Research Group in Medical Humanities

Image -  Research Group in Medical Humanities

Medical Humanities is vast and ever expanding field, comprising multi and interdisciplinary approaches around histories, experiences, narratives and representations of health, emotions, selfhood, wellbeing, body and illness, to mention but some. 

The Department of Humanities has a longstanding commitment to research in the Medical Humanities and currently hosts a major Wellcome Trust Investigator Award project. The University of Roehampton as a whole features a wide range of research on these themes across departments.  While led by the Department of Humanities, this group welcomes and maintains contact with interested researchers across the University.

 

A theatre of emotions: the affective landscape of nineteenth-century British surgery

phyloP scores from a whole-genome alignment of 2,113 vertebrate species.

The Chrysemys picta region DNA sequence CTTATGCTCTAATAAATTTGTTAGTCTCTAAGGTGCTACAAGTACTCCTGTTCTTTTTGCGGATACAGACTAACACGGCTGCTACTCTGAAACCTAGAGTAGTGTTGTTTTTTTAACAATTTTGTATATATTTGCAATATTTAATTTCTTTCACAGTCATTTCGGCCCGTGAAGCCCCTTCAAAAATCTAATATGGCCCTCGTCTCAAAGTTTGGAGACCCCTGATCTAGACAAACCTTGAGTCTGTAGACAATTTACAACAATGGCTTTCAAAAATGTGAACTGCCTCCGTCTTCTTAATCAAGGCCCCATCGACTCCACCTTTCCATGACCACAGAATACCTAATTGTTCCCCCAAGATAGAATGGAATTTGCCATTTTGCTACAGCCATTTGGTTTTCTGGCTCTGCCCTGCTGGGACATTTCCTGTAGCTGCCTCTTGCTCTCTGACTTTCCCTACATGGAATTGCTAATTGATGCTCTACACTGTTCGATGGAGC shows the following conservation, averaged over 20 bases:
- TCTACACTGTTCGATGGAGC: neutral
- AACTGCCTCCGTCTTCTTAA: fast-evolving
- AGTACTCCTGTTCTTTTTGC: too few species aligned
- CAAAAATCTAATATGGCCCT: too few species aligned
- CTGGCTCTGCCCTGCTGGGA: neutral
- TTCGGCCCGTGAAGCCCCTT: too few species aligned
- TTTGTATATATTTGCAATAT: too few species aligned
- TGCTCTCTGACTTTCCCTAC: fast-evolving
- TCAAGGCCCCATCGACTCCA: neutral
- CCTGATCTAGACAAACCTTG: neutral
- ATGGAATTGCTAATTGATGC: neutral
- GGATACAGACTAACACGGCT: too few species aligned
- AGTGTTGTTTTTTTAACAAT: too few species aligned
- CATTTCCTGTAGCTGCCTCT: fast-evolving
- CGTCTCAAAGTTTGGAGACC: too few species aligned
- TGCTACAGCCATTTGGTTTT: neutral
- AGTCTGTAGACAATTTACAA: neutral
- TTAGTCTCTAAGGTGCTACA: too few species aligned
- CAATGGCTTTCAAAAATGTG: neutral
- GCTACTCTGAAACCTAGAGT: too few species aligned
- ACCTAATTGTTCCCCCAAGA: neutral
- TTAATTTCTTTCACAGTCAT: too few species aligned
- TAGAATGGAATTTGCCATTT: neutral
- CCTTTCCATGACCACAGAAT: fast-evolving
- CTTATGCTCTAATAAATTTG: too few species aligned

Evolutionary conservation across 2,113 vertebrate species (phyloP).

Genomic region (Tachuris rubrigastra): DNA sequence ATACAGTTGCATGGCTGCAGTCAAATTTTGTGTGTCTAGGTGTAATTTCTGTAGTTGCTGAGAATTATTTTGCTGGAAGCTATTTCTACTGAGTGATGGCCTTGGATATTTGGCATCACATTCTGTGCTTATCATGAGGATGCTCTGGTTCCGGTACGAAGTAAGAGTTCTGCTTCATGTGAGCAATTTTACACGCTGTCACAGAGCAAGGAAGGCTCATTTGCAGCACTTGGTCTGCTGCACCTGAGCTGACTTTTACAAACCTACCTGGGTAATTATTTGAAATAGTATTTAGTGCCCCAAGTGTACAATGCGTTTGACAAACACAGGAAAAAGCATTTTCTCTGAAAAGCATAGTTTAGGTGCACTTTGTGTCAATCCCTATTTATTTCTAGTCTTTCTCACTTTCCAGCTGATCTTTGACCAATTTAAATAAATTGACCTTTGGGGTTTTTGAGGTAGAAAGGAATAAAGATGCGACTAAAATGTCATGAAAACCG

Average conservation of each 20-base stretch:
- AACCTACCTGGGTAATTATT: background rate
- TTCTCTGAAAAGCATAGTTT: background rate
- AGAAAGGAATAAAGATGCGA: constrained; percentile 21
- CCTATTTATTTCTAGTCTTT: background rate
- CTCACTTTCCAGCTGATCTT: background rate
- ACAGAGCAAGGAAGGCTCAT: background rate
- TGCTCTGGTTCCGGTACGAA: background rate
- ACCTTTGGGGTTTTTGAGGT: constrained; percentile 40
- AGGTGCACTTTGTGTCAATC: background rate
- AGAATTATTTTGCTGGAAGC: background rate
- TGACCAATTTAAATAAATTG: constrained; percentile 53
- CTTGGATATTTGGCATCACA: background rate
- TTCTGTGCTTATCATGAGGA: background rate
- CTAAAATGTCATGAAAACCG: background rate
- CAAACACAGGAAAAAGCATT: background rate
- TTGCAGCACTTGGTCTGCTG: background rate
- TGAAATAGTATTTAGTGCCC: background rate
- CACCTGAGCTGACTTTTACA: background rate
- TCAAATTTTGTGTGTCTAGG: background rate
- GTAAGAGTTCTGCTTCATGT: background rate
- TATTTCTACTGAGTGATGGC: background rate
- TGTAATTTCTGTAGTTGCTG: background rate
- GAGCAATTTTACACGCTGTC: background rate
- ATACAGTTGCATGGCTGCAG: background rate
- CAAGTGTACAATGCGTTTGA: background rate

"A Theatre of Emotions: The Affective Landscape of Nineteenth-Century British Surgery" will explore the place of emotion within the practice, politics and representation of nineteenth-century surgery.  Before the advent of anaesthetics in the 1840s, surgical operations were conducted with little or no pain relief and were attended with great suffering and emotional distress.  It has generally been assumed that in order to cope with such challenges, surgeons developed a culture of dispassion and emotional detachment.  As this project will demonstrate, however, the reality was both more complex and more interesting than this.  The operating theatre could play host to a wide range of emotional states from fear and anxiety to pity, sympathy and anger. Encompassing both civil and military worlds, this project will consider how emotion structured relationships between surgeons and their patients, how it shaped surgeons public performances, identities and reputations and how pain and suffering came to function as powerful tools for social, medical and political reform.  It will also consider whether the emotional world of surgery was reshaped by the routine anaesthetization of the patient and whether the increasingly detached and technologized world of modern surgical practice can learn anything from the affective experiences of the past.

External Collaborators 

Research Group Members